In New York, Crowder provides Darnold a shifty, speedy target in the middle of the field. Though the Jets still lack a true No. 1 receiver, Gang Green is not wanting for reliable pass-catchers with Crowder, Anderson, Enunwa and rising tight end Chris Herndon on the line of scrimmage.

The Jets are also closing in on an agreement with former Bears wideout Josh Bellamy.

Per Rapoport, this deal is expected to come in at two years with a maximum value of $7 million. He'll get $2.75 million fully guaranteed at signing.

Bellamy, 29, caught 14 passes last year for the Bears. He has more value as a special teamer, but should provide some experienced depth for a team looking to build up an offense around last year’s first-round pick.

In Indianapolis. ... Devin Funchess has agreed to terms with the Colts. ESPN's Chris Mortensen reports it's a one-year, prove-it contract worth $13 million.

Funchess caught 44 passes for 549 yards and four touchdowns for the Panthers last year and posted career highs of 63 catches for 840 yards and eight touchdowns in 2017. He had some solid moments after former GM Dave Gettleman traded up to take him in the second round in 2015. But like fellow big target Kelvin Benjamin (who was pawned off to Buffalo for a third rounder and eventually cut), the new administration wasn’t interested in keeping him around, building the offense around faster wideouts D.J. Moore and Curtis Samuel instead.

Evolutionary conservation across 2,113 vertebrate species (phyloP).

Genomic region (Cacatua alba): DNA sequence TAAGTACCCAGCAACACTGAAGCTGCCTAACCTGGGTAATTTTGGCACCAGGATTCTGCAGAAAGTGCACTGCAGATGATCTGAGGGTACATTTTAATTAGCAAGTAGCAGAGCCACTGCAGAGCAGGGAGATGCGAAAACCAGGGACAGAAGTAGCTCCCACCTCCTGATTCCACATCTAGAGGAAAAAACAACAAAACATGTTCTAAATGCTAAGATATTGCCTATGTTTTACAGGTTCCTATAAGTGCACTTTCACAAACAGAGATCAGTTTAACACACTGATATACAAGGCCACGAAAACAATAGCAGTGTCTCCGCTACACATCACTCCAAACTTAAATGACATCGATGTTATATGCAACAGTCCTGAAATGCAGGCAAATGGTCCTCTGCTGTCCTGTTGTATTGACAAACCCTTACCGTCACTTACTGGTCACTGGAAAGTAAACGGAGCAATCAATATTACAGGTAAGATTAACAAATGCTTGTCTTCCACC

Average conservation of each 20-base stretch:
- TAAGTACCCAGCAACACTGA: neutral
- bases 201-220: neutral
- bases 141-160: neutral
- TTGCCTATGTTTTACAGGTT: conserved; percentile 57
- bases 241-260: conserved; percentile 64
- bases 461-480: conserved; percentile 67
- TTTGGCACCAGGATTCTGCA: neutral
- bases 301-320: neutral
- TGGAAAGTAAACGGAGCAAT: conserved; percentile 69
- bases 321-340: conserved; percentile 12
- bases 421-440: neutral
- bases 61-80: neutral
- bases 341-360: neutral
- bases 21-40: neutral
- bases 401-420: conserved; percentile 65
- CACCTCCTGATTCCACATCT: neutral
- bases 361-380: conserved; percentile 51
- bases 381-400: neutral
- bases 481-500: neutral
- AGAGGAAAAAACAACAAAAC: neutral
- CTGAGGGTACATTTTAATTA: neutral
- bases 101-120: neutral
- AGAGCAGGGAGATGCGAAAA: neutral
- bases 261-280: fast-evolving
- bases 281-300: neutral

In Indy, Funchess will provide a big-bodied counterpoint to the speedy T.Y. Hilton with Andrew Luck a more than capable triggerman.

For what it's worth, the Colts tendered talented but oft-injured wideout Chester Rogers at second-round level today. Rogers is a restricted free agent; the Colts will now get a chance to match any offers Rogers receives. ...

In Detroit. ... The Lions announced on Monday that they signed Danny Amendola. Former Steelers tight end Jesse James also agreed to terms with the team.

NFL Network's Ian Rapoport advised his Twitter followers that Amendola inked a one-year deal that includes $4.5 million in guaranteed base salary. With incentives, that can bring him to $5.75 million.

Amendola enters his 11th NFL season after spending the 2018 campaign with the Miami Dolphins, where he appeared in 15 games (15 starts) and totaled 59 receptions for 575 yards and one touchdown. Prior to Miami, he spent five seasons with the New England Patriots (2013-2017) after beginning his NFL career with the St. Louis Rams (2009-12).